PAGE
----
Raising Fit Kids

Childhood obesity is on the rise. In this modern day and age where technology is rampant and there are fewer opportunities for physical play, how can we ensure that we are raising fit kids?

WORDS CINDY LIM

The technologically driven world today offers fewer opportunities for physical activity through play. Children are exposed to the wonders of digital devices from a young age.

The more time spent on the computer, smartphone or tablet,
the less time they spend on outdoor activities.

According to the Health Promotion Board (HPB), screen time at home should be limited to two hours or less a day. Screen time refers to activities done in front of a screen such as the TV, computer, tablet or smartphone. All these are sedentary activities—being physically inactive while sitting down. Increased screen time translates to a lack of adequate exercise. Parents should impose limits on time spent on sedentary activities.

One such example is Jake Koh, three, who spends a large part of his day watching videos on his mother’s tablet. He watches it during his meals, in the car and even in the shower! “At first, I used the tablet as a substitute nanny to entertain and occupy his attention when I was busy with his siblings,” shares Jake’s mother, Lim Siang Di, 37.

“However, I noticed that he has become increasingly attached to the tablet. Whenever I would take it away from him during meal times or when he needed to take a nap, he would cry and throw tantrums. When we bring him out to the park to play or to fun attractions like the Jurong Bird Park and Singapore Zoo, he is more concerned about when he can next get his hands on the tablet instead of enjoying himself playing and running around. He does not want to cycle or scoot around now, which he used to love doing,” explains the mother of three.

To reduce Jake’s addiction to the tablet, Siang Di has started enforcing a limit of one hour screen time for him, split into four fifteen minute sessions. When she is busy, Jake’s older siblings would play games with him like Tag or Hide and Seek to encourage him to move around more.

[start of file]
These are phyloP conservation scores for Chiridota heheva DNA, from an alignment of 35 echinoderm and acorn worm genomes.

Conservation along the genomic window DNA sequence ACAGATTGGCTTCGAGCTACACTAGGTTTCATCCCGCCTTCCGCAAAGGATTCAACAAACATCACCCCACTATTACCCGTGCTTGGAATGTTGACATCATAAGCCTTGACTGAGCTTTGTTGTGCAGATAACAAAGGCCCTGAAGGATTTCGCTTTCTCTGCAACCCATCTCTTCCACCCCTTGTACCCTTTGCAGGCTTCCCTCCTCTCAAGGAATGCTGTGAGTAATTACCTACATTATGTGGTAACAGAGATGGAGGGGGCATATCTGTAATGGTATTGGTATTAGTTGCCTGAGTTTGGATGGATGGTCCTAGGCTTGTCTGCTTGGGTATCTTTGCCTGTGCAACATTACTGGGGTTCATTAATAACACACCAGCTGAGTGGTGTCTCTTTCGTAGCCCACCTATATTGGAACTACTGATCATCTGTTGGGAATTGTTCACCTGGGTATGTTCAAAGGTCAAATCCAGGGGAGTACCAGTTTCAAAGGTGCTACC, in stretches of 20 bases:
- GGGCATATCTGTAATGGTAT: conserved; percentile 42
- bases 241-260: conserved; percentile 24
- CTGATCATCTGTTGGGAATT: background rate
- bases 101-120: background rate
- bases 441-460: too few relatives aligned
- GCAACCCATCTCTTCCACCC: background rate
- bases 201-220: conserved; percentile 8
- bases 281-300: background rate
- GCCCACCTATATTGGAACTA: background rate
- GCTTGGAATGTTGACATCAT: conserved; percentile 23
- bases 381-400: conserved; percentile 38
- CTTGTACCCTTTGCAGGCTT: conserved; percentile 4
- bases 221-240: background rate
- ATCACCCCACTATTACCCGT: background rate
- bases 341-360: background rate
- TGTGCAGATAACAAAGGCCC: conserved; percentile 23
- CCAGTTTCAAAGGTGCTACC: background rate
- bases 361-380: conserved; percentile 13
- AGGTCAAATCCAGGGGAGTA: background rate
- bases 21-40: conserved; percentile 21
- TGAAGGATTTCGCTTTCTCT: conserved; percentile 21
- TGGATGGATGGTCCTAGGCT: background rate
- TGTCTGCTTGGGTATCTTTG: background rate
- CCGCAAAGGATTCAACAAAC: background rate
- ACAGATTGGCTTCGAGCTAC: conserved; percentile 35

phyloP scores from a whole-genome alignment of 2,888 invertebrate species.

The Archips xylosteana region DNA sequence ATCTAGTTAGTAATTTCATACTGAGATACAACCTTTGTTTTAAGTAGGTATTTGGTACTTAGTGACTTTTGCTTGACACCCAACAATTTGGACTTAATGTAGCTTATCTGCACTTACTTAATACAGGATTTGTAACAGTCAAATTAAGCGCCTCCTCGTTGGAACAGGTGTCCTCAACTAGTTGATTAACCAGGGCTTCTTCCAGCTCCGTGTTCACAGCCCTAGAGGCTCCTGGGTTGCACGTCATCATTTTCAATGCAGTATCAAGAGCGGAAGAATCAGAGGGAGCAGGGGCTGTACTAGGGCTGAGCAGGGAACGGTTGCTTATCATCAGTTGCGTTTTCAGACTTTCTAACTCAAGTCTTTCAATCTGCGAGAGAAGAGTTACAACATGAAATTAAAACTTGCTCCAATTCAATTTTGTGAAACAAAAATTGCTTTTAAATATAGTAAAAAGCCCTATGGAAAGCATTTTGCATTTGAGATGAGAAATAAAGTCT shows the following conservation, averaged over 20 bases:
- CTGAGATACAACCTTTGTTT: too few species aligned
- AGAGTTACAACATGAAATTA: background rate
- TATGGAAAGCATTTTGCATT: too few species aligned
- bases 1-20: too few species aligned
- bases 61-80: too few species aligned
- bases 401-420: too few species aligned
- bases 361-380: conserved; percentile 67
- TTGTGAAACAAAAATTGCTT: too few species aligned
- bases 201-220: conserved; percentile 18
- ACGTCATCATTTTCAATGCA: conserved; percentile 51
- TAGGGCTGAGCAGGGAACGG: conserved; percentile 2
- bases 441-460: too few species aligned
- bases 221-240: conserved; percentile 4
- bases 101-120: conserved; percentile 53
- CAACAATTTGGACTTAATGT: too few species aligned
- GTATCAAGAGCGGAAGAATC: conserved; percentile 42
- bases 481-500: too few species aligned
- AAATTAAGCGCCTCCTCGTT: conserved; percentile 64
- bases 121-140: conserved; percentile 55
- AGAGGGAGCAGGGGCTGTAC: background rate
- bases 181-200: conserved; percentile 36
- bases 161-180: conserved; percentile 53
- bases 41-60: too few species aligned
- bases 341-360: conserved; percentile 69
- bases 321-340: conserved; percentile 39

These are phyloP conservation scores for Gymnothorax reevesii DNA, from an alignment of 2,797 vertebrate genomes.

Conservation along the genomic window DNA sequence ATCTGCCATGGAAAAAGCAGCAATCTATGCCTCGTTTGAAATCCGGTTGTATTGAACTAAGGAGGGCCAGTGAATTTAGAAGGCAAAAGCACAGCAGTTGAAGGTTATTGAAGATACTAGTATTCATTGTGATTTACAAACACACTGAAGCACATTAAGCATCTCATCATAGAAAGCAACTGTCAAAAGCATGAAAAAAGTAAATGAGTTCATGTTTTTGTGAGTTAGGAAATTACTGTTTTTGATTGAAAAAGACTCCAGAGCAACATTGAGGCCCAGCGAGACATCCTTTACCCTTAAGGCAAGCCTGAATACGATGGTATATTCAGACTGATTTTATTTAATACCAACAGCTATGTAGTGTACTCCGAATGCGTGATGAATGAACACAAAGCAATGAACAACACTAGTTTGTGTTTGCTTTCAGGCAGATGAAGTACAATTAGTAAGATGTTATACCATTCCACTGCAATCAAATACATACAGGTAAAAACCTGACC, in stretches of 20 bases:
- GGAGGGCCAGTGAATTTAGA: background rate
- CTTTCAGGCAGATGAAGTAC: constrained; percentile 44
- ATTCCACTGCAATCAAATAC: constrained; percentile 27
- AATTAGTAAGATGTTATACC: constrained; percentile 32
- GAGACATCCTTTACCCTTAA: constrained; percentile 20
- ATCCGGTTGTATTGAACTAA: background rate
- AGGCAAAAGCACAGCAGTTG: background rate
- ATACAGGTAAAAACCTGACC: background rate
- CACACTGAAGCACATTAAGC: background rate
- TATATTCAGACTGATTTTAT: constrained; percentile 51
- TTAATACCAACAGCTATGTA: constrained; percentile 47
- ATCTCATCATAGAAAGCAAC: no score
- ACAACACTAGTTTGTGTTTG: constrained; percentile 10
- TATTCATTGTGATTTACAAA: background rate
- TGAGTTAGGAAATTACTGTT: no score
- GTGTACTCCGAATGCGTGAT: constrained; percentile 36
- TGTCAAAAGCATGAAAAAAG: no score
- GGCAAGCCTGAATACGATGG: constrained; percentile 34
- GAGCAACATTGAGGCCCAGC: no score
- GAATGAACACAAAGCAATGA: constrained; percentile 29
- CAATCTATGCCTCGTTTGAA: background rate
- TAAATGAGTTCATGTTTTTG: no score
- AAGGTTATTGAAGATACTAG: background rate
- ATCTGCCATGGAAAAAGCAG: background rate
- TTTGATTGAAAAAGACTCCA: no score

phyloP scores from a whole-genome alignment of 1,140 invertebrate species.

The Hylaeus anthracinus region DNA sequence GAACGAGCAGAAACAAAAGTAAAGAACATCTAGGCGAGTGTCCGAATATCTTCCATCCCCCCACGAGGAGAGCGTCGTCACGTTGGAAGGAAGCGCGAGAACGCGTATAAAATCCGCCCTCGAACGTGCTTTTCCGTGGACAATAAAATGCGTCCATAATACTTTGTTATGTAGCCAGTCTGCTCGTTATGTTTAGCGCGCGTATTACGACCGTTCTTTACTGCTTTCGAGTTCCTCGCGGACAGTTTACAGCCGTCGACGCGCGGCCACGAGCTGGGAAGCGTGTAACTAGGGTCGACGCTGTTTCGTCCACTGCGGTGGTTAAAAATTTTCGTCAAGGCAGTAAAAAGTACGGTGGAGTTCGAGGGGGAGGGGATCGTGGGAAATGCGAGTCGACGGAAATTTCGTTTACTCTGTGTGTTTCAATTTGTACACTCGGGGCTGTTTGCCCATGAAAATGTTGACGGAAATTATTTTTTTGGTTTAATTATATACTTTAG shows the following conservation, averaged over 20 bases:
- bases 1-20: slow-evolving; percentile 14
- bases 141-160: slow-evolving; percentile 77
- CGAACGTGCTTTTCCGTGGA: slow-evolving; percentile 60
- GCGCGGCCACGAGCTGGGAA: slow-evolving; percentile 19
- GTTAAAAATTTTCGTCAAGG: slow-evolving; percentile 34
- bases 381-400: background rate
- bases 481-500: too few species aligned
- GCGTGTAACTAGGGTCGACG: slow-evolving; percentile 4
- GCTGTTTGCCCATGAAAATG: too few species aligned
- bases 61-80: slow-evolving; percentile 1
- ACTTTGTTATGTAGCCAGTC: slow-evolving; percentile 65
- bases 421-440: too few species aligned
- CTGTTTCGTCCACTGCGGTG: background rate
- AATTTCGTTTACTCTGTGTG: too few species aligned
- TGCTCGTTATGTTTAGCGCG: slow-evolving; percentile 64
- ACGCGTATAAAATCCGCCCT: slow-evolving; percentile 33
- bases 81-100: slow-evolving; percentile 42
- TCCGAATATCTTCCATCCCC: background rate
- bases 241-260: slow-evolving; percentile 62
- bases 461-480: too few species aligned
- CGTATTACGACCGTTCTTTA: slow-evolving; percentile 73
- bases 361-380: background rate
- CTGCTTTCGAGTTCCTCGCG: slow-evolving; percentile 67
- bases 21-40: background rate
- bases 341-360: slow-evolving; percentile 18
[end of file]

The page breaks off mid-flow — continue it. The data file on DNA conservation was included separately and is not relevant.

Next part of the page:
Siang Di and Jake are on the right track. Regular physical activity, combined with healthy eating habits, is the most effective way to control your child’s weight. For children, physical activity includes play, games, sports, chores, recreation, physical education or planned exercise. HPB recommends at least 60 to 90 minutes of moderate to vigorous physical activity each day.

Apart from structured sports, exercise can be fun activities and creative workouts to encourage children to get physical. Every child is different—let the children experiment with different activities until they find something they enjoy doing. Exercise can also be a bonding time for the family—spend time together going for walks, hikes or cycling.

Some examples of fun physical activities include: -
Hula hooping
Builds core strength while working on coordination and rhythm

Trampoline jumping
Low-impact, full body workout that is fun and teaches muscle control and coordination

Jump rope
Overall body exercise and conditioning, helps with the learning of counting

Obstacle courses
Simple to set up at home or just utilise the playground or exercise equipment in the park. Make each obstacle fun and challenging; encourage the children to come up with their own obstacles.

Dance nights
Crank up the volume and boogie the night away with your kids. Teach them to follow your funky retro moves while having a barrel of laughs.

Household chores
Make sweeping the floor, doing the laundry or washing the car fun! Turn the kids into helpful little minions!

Family game night
Once a week, get everyone in the family off their butts by playing games like lawn bowling, Hide n Seek, Tag (catching), Frisbee, Twister or even Minute to Win It challenges.

Walk or run for charity
Exercise for a good cause. Sign up for kid friendly runs like the annual POSB PAssion Run for Kids or the Standard Chartered Marathon Kids Dash. In the weeks leading up to the event, train as a family by jogging or brisk walking.

Healthy habits are best shaped from young. By limiting screen time, enforcing healthy eating habits and engaging in more physical activities, we can all work together to raise fit kids.

Thanks for sharing!